- Case and Molly, a Game Inspired by Neuromancer (Greg Borenstein) — On reading Neuromancer today, this dynamic feels all too familiar. We constantly navigate the tension between the physical and the digital in a state of continuous partial attention. We try to walk down the street while sending text messages or looking up GPS directions. We mix focused work with a stream of instant message and social media conversations. We dive into the sudden and remote intimacy of seeing a family member’s face appear on FaceTime or Google Hangout. “Case and Molly” uses the mechanics and aesthetics of Neuromancer’s account of cyberspace/meatspace coordination to explore this dynamic.
- Rethinking Ray Ozzie — an inescapable conclusion: Ray Ozzie was right. And Microsoft’s senior leadership did not listen, certainly not at the time, and perhaps not until it was too late. Hear, hear!
- Recursive Deep Models for Semantic Compositionality
Over a Sentiment Treebank (PDF) — apparently it nails sentiment analysis, and will be “open sourced”. At least, according to this GigaOm piece, which also explains how it works.
- PLoS ASAP Award Finalists Announced — with pointers to interviews with the finalists, doing open access good work like disambiguating species names and doing open source drug discovery.
Tech events you don't want to miss
Each Monday, we round up upcoming event highlights from the programming and technology spaces. Have an event to share? Send us a note.
HTML5 Application Development Class: This two-day training class offers a small class size and individual attention for developers looking for insights into HTML5 app development. Visit the event page for more information and to register.
Date: June 13–14 Location: San Francisco, CA
The Linux Way: Rebuilding The Unix Way for a New Era webcast: Andy Grover covers ways the Linux platform is shifting away from the Unix philosophy and how hackers and users are defining a new Linux Way, independent from the Unix Way. Register for this free webcast.
Date: 10 a.m. PT, June 14 Location: Online webcast
Humid, harmonious, and happy
People weren’t kidding when they told me New Orleans is humid, but the good news is the conference venue has great air conditioning. As expected TechEd is focused mainly on system administrator issues, but I’m feeling that even more so this year with BUILD right around the corner on June 26. However, that isn’t keeping the ASP.NET team from letting us in on what they’ve been working on these past few months.
I wrote a post a little more than a year ago on how Microsoft was starting to embrace open source. Well, it seems to be paying off with Web API 2: two of the new features, CORS and Attribute Routing, were initially contributed by community members and then perfected with the ASP.NET team. These two features are making writing code for your website more streamlined.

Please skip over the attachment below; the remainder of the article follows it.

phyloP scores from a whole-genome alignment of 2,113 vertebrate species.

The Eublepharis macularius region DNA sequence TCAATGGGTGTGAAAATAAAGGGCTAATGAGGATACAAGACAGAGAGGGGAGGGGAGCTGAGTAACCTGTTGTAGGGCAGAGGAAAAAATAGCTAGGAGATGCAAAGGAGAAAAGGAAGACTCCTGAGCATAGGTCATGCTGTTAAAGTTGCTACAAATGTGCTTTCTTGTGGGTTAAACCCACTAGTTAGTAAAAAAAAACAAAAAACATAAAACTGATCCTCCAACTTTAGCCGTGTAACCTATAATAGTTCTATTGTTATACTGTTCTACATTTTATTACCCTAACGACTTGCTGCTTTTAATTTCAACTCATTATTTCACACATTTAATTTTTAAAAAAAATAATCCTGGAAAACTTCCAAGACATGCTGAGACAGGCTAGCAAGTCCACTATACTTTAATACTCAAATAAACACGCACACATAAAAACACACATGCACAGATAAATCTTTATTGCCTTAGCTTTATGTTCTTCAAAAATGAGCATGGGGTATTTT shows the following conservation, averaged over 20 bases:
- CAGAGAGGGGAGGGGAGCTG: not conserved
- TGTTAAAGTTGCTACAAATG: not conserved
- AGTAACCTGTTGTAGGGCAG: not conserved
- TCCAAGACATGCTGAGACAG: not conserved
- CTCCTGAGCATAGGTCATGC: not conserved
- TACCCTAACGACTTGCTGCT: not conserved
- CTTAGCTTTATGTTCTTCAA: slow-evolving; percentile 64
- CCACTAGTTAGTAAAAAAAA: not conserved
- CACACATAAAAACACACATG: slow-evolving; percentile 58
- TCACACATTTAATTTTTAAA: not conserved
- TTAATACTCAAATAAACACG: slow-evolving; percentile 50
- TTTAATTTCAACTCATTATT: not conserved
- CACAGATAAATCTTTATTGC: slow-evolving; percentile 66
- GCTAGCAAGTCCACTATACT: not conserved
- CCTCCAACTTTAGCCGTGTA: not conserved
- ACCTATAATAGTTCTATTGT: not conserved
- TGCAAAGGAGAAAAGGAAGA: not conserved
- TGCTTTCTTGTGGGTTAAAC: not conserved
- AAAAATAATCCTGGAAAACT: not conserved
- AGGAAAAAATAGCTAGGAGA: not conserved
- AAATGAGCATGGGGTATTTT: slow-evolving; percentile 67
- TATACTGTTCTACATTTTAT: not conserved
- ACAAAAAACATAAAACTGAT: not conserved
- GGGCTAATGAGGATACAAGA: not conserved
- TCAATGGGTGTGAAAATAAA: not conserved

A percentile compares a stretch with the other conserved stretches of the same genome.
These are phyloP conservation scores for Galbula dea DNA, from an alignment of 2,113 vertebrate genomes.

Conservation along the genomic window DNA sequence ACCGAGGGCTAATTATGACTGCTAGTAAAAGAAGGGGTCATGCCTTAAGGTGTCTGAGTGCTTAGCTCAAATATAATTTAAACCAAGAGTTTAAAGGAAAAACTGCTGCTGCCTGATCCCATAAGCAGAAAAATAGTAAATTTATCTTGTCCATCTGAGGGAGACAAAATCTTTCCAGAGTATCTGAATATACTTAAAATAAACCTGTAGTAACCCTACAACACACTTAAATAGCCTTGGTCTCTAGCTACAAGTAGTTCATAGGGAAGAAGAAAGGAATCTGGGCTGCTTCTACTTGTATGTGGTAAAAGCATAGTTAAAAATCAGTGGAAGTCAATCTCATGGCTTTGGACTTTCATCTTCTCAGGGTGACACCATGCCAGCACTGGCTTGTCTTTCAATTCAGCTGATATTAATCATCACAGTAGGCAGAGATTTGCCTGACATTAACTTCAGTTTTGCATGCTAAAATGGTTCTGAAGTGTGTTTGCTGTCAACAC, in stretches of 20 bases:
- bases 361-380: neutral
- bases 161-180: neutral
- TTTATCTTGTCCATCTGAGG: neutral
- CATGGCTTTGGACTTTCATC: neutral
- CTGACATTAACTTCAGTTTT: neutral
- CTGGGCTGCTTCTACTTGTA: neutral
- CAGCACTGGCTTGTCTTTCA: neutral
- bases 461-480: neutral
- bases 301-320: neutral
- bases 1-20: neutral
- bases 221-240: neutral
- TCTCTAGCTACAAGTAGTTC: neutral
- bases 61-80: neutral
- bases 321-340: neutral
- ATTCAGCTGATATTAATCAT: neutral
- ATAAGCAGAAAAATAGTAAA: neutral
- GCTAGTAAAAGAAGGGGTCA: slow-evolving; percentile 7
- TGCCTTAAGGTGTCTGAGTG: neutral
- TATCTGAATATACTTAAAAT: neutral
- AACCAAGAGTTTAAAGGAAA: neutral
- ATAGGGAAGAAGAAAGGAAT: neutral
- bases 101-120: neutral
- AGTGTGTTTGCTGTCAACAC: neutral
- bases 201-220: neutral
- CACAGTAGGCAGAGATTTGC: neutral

In other impressive updates, layout and styling are now based in Bootstrap and cross-browser testing is now much quicker with a tool codenamed “Artery.” We saw, Damian Edwards, Program Manager on the ASP.NET team, make a change in the code, rerun the program, and show us the updated website on local versions of Explorer and Chrome. In addition to upgrade announcements, a welcome change came in the form of a consistent toolset offering with Visual Studio 2013 that makes working across Web Forms and MVC much easier for developers. All new versions of these technologies, ASP.NET MVC 5, Web API 2, and Signal R2 will run only with .NET 4.5.
Sitting in the front of the packed room I kept thinking this is what Microsoft needs—an engaged audience that can work with a brilliant team to consistently update the technology and encourage change.
Oh, and Microsoft (in what I think is a smart move) is selling the Surface RT and Surface Pro, to full attendees, at deep, deep discounts, with the RT priced at $99 and the Pro at $399. The lines have been massive since the offer was announced. Hopefully this will provide Microsoft with more mindshare if not market share in the coming months.
And a note about Google Glass: I brought them to the conference in my continued social experiment to see how people would react. It has been a mixed bag of folks wanting to talk to me about them, those afraid I am recording them, and even a few that aren’t sure what it is. It continues to be good conversation starter as is the story of my eating my first crawdad—a New Orleans staple!